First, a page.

In June 2019, the FDA formally ended the Alternative Summary Reporting (ASR) Program and revoked all such exemptions, now making all reports received under ASR exemptions from 1999 to 2019 available. The extensive database of ASR incident reports regarding medical device malfunctions was previously hidden from public review.
Th FDA announced the end of the ARS program in June 2019, stating “ASR reports were not made publicly available because they were not submitted in a format compatible with the public database.” The previously hidden ARS reports are now available for public view.
The FDA stated in announcing termination of the ARS program:
“The Alternative Summary Reporting (ASR) Program was in effect from 1997 through June 2019. By law, manufacturers may request exemptions, variances or alternatives to reporting requirements under 21 CFR 803.19. Under this provision, the FDA has allowed alternative summary reports (ASRs) for specific well-known and well-characterized events associated with specific devices.
It is important to note that data in ASRs are subject to the same limitations as MDR data in MAUDE; they are based on the same threshold for reporting and differ in format. This passive reporting system relies on information provided by users of the devices and other sources, and therefore some information about certain events may be missing, inaccurate, or unverified. Manufacturers are responsible for following up to obtain missing information, but it is not always possible to track down details of an event. Therefore, some fields in both MAUDE and ASR reports may be blank. Like all MDR data in MAUDE, MDR data in ASR reports cannot be used to determine rates of adverse events due to under-reporting of events, inaccuracies in reports, lack of verification that the device caused the reported event, and lack of information about frequency of device use. In addition, the number of events may fluctuate over time for a variety of reasons that do not reflect a change in the actual rate of the events, such as changes in technology that impact rate of use in clinical practice, changes in a firm’s reporting processes, and following a public communication or media reports about a technology. Moreover, the presence of an event or multiple events does not necessarily mean there is a problem with a device. Often additional investigation and data collection are necessary to make that determination.
ASR exemptions excluded events where the device may have caused or contributed to a patient death from being submitted in ASRs, except for sudden death associated with cardiac arrest for certain surgical heart valves when the device had been implanted for at least five years and the event did not necessitate remedial action to prevent an unreasonable risk of substantial harm to the public health.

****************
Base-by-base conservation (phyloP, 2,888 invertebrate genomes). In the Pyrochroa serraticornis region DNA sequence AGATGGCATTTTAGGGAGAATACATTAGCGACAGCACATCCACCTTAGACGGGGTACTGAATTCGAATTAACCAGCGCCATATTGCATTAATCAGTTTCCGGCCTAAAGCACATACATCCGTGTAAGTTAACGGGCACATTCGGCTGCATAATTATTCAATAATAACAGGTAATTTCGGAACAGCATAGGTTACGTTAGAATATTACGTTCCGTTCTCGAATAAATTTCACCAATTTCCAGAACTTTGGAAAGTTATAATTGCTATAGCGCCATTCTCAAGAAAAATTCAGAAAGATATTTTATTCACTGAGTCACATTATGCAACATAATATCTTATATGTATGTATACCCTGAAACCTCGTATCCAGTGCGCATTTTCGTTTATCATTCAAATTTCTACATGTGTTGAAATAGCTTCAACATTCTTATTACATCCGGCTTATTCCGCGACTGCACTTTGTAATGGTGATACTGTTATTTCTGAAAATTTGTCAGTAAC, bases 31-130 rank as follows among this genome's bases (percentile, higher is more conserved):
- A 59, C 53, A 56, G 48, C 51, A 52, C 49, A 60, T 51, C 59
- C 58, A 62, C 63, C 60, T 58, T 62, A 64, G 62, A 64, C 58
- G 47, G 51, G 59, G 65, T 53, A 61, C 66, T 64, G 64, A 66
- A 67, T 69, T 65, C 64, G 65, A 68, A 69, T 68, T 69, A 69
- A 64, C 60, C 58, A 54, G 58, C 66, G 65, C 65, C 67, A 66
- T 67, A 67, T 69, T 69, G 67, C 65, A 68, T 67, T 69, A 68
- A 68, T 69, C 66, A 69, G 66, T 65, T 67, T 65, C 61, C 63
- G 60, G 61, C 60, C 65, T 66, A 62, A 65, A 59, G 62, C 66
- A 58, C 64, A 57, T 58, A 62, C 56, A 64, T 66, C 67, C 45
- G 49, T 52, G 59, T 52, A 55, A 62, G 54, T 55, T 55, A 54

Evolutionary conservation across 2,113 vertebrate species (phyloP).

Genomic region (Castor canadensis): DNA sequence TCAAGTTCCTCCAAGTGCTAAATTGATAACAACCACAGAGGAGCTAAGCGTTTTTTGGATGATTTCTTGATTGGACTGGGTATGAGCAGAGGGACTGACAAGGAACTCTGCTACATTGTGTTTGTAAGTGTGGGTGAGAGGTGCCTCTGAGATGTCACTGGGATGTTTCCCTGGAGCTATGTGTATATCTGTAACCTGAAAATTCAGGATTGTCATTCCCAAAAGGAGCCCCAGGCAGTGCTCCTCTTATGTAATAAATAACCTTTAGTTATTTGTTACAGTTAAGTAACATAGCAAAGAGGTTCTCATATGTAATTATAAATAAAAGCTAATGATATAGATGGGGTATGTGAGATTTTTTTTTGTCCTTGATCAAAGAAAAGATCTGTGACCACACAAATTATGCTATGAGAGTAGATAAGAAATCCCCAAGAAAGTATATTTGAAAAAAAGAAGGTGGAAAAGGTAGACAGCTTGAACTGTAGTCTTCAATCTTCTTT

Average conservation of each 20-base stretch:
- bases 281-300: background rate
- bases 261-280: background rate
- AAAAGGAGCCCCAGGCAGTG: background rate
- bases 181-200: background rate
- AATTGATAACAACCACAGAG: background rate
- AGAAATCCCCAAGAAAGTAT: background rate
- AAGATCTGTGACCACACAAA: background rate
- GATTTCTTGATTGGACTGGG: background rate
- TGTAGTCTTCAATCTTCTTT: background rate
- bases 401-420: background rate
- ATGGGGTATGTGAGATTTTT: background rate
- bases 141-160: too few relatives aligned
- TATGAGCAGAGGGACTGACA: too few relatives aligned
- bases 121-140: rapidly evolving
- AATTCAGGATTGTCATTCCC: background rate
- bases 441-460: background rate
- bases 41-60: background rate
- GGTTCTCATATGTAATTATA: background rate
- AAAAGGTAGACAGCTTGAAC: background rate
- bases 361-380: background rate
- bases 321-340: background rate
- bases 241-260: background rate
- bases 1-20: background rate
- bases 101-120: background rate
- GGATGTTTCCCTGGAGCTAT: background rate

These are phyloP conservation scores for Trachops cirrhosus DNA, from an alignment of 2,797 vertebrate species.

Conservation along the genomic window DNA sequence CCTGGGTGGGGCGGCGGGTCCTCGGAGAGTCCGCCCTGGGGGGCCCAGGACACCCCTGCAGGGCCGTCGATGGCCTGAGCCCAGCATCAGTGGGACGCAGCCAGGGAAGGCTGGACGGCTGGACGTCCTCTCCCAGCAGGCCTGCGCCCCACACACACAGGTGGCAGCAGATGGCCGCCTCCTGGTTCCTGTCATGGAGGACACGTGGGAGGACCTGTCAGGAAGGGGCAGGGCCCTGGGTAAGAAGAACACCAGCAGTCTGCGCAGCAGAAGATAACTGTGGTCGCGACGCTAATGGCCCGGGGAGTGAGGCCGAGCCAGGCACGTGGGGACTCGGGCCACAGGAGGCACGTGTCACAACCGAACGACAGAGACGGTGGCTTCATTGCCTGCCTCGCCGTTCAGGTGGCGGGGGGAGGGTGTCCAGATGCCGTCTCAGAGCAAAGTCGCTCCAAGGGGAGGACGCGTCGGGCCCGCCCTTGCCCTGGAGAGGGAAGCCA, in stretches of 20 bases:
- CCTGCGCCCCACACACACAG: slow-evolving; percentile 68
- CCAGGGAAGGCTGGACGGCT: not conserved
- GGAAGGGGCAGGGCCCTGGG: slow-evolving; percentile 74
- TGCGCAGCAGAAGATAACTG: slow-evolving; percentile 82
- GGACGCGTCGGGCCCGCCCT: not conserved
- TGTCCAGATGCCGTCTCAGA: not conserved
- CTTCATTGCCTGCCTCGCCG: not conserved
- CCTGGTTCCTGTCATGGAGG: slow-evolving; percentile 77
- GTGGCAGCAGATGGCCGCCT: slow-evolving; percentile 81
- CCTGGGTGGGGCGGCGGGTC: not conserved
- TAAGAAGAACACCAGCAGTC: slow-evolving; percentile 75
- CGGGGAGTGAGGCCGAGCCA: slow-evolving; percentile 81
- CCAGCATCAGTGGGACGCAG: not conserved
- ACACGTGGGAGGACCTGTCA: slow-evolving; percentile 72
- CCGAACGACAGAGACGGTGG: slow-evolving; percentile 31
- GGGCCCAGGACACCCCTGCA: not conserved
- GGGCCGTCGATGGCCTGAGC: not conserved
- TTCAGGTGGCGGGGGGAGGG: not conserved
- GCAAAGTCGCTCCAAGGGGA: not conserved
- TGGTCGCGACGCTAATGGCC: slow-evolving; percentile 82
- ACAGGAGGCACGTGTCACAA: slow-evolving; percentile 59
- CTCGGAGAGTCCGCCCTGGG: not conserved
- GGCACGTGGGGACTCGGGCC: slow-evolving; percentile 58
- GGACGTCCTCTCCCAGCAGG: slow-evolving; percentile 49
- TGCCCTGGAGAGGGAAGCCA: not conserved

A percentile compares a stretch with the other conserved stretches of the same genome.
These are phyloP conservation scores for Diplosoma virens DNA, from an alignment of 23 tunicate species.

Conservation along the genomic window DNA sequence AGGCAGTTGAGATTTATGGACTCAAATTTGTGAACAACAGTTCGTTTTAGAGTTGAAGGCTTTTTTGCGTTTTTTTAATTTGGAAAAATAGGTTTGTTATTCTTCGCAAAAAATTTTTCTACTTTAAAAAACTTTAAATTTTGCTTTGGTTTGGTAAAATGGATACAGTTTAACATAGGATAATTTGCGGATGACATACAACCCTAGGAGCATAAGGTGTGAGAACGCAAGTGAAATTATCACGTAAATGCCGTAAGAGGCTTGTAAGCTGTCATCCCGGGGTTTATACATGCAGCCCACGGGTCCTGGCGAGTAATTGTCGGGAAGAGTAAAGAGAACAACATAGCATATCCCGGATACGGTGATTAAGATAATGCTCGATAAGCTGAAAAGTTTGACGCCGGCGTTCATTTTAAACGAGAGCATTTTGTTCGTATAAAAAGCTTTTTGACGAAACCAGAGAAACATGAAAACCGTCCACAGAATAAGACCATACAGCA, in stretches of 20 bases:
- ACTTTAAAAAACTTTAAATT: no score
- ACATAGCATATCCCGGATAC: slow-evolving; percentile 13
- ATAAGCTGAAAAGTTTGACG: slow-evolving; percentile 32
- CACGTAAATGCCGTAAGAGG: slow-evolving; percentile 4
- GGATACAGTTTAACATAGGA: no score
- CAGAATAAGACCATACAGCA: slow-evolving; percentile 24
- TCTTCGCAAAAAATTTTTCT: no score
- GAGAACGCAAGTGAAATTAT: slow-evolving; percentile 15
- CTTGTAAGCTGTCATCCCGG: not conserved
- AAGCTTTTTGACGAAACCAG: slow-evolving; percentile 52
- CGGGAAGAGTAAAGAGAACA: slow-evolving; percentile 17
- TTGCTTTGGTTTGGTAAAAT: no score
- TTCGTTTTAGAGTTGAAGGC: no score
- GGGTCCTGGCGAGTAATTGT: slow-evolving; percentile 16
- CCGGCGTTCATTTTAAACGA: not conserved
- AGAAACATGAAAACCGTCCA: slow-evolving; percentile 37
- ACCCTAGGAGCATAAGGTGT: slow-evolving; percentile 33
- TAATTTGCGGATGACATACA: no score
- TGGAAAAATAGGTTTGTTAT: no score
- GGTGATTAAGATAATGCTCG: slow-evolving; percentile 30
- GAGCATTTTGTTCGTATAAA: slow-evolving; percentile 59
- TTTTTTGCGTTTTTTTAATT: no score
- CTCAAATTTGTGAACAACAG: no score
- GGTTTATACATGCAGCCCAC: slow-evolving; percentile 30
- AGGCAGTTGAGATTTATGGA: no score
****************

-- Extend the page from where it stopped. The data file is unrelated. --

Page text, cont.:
When an ineligible event was reported through an ASR, the FDA’s standard practice has been to contact the manufacturer to obtain additional information regarding the event. If the event was labeled in error, the manufacturer was asked to submit a supplemental ASR to correct it. If an event was ineligible for reporting as an ASR, the FDA’s standard practice was to require the manufacturer to submit an individual report in MAUDE for the event. In some cases, the FDA revoked ASR exemptions following continued reporting of ineligible events in ASRs.
In some cases, manufacturers also submitted supplemental ASRs providing additional information, such as following an investigation into an event. The supplemental ASRs may include only new information; fields where information did not change from the original ASR may be blank. Both original and supplemental ASRs are posted on our website. Supplemental reports are identified, and caution should be taken so as not to count the same events twice when they appear in both a supplemental and original report.
ASR reports were not made publicly available because they were not submitted in a format compatible with the public database. The FDA recognized the public interest in this information and modified the conditions of the ASR Program in 2017 to require submission of a companion report on the official mandatory reporting form. The companion report included the total number of events being summarized in the quarterly report through the ASR Program and is available publicly in the MAUDE database. When both an ASR and companion report were submitted, the same events were captured in both systems. Therefore, adding events from ASR and companion reports will result in some double counting.
The … files contain ASR data by reporting year, comprising over six million records in total over the last 20-plus years. Each file is large and contains all ASRs received for that year.” (emphasis added)
If you or a loved one suffered harm due to a medical device or implant in the United States, you should promptly consult with a medical device claim lawyer in your U.S. state who may investigate your medical device claim for you and represent you or your loved one in a medical device claim, if appropriate.
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